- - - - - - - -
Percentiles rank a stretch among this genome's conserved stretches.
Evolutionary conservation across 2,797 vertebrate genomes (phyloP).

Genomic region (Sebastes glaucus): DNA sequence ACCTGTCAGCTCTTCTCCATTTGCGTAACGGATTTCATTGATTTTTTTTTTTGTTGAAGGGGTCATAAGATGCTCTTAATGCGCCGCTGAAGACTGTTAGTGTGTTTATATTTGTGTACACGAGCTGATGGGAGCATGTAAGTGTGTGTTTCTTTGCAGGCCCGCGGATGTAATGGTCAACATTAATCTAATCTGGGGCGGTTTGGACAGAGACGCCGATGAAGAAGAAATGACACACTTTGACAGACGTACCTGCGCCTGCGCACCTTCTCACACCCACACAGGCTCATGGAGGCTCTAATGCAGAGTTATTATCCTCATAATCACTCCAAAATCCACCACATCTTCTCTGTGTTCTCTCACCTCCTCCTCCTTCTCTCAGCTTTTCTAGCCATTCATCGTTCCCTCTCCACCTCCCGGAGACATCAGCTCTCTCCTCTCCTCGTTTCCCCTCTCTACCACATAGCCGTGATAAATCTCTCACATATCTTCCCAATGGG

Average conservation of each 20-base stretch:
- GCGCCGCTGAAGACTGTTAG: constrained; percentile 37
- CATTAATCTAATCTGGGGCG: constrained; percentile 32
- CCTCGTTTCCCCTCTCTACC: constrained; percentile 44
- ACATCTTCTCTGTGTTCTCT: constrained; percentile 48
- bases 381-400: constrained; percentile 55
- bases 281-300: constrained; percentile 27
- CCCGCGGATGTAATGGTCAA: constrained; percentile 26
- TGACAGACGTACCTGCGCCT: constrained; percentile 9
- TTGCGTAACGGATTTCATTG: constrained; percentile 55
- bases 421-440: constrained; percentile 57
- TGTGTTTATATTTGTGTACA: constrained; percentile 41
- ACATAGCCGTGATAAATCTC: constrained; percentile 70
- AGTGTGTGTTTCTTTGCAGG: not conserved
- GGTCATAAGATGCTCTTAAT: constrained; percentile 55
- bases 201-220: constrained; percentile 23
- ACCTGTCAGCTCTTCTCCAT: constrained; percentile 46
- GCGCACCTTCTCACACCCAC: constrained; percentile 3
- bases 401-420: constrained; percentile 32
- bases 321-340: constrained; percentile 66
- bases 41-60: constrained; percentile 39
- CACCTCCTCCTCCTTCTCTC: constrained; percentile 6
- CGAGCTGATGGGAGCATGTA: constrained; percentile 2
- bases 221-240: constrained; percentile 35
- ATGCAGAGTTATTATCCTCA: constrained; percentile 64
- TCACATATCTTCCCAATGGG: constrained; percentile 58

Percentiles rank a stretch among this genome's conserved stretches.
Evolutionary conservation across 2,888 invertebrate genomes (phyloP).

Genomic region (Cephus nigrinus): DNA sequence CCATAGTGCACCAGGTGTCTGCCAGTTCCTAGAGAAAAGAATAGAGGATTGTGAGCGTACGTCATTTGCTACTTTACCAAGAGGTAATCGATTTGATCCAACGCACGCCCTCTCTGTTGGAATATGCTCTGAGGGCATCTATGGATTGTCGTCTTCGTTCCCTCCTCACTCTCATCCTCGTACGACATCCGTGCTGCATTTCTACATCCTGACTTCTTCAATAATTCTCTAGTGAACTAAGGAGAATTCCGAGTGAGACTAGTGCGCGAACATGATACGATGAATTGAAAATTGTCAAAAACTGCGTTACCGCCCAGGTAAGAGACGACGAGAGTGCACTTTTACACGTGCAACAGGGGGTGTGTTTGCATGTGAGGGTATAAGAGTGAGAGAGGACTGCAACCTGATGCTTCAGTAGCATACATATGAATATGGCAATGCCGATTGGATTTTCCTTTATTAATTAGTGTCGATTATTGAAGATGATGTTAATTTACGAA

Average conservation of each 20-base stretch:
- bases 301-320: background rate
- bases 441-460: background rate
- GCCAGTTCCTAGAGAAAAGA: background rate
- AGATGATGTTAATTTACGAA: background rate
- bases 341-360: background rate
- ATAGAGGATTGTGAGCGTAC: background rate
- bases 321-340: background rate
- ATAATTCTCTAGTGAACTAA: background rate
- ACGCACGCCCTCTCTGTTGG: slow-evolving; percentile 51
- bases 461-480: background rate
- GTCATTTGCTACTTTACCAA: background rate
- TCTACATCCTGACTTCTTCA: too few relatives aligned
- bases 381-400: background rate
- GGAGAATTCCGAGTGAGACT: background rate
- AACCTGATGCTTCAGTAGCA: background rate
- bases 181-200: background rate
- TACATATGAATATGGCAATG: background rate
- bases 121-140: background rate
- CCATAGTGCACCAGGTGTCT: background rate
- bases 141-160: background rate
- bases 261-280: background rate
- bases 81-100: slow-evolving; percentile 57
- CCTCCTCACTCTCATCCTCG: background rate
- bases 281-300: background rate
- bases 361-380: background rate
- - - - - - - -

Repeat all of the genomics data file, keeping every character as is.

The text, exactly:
Percentiles rank a stretch among this genome's conserved stretches.
Evolutionary conservation across 2,797 vertebrate genomes (phyloP).

Genomic region (Sebastes glaucus): DNA sequence ACCTGTCAGCTCTTCTCCATTTGCGTAACGGATTTCATTGATTTTTTTTTTTGTTGAAGGGGTCATAAGATGCTCTTAATGCGCCGCTGAAGACTGTTAGTGTGTTTATATTTGTGTACACGAGCTGATGGGAGCATGTAAGTGTGTGTTTCTTTGCAGGCCCGCGGATGTAATGGTCAACATTAATCTAATCTGGGGCGGTTTGGACAGAGACGCCGATGAAGAAGAAATGACACACTTTGACAGACGTACCTGCGCCTGCGCACCTTCTCACACCCACACAGGCTCATGGAGGCTCTAATGCAGAGTTATTATCCTCATAATCACTCCAAAATCCACCACATCTTCTCTGTGTTCTCTCACCTCCTCCTCCTTCTCTCAGCTTTTCTAGCCATTCATCGTTCCCTCTCCACCTCCCGGAGACATCAGCTCTCTCCTCTCCTCGTTTCCCCTCTCTACCACATAGCCGTGATAAATCTCTCACATATCTTCCCAATGGG

Average conservation of each 20-base stretch:
- GCGCCGCTGAAGACTGTTAG: constrained; percentile 37
- CATTAATCTAATCTGGGGCG: constrained; percentile 32
- CCTCGTTTCCCCTCTCTACC: constrained; percentile 44
- ACATCTTCTCTGTGTTCTCT: constrained; percentile 48
- bases 381-400: constrained; percentile 55
- bases 281-300: constrained; percentile 27
- CCCGCGGATGTAATGGTCAA: constrained; percentile 26
- TGACAGACGTACCTGCGCCT: constrained; percentile 9
- TTGCGTAACGGATTTCATTG: constrained; percentile 55
- bases 421-440: constrained; percentile 57
- TGTGTTTATATTTGTGTACA: constrained; percentile 41
- ACATAGCCGTGATAAATCTC: constrained; percentile 70
- AGTGTGTGTTTCTTTGCAGG: not conserved
- GGTCATAAGATGCTCTTAAT: constrained; percentile 55
- bases 201-220: constrained; percentile 23
- ACCTGTCAGCTCTTCTCCAT: constrained; percentile 46
- GCGCACCTTCTCACACCCAC: constrained; percentile 3
- bases 401-420: constrained; percentile 32
- bases 321-340: constrained; percentile 66
- bases 41-60: constrained; percentile 39
- CACCTCCTCCTCCTTCTCTC: constrained; percentile 6
- CGAGCTGATGGGAGCATGTA: constrained; percentile 2
- bases 221-240: constrained; percentile 35
- ATGCAGAGTTATTATCCTCA: constrained; percentile 64
- TCACATATCTTCCCAATGGG: constrained; percentile 58

Percentiles rank a stretch among this genome's conserved stretches.
Evolutionary conservation across 2,888 invertebrate genomes (phyloP).

Genomic region (Cephus nigrinus): DNA sequence CCATAGTGCACCAGGTGTCTGCCAGTTCCTAGAGAAAAGAATAGAGGATTGTGAGCGTACGTCATTTGCTACTTTACCAAGAGGTAATCGATTTGATCCAACGCACGCCCTCTCTGTTGGAATATGCTCTGAGGGCATCTATGGATTGTCGTCTTCGTTCCCTCCTCACTCTCATCCTCGTACGACATCCGTGCTGCATTTCTACATCCTGACTTCTTCAATAATTCTCTAGTGAACTAAGGAGAATTCCGAGTGAGACTAGTGCGCGAACATGATACGATGAATTGAAAATTGTCAAAAACTGCGTTACCGCCCAGGTAAGAGACGACGAGAGTGCACTTTTACACGTGCAACAGGGGGTGTGTTTGCATGTGAGGGTATAAGAGTGAGAGAGGACTGCAACCTGATGCTTCAGTAGCATACATATGAATATGGCAATGCCGATTGGATTTTCCTTTATTAATTAGTGTCGATTATTGAAGATGATGTTAATTTACGAA

Average conservation of each 20-base stretch:
- bases 301-320: background rate
- bases 441-460: background rate
- GCCAGTTCCTAGAGAAAAGA: background rate
- AGATGATGTTAATTTACGAA: background rate
- bases 341-360: background rate
- ATAGAGGATTGTGAGCGTAC: background rate
- bases 321-340: background rate
- ATAATTCTCTAGTGAACTAA: background rate
- ACGCACGCCCTCTCTGTTGG: slow-evolving; percentile 51
- bases 461-480: background rate
- GTCATTTGCTACTTTACCAA: background rate
- TCTACATCCTGACTTCTTCA: too few relatives aligned
- bases 381-400: background rate
- GGAGAATTCCGAGTGAGACT: background rate
- AACCTGATGCTTCAGTAGCA: background rate
- bases 181-200: background rate
- TACATATGAATATGGCAATG: background rate
- bases 121-140: background rate
- CCATAGTGCACCAGGTGTCT: background rate
- bases 141-160: background rate
- bases 261-280: background rate
- bases 81-100: slow-evolving; percentile 57
- CCTCCTCACTCTCATCCTCG: background rate
- bases 281-300: background rate
- bases 361-380: background rate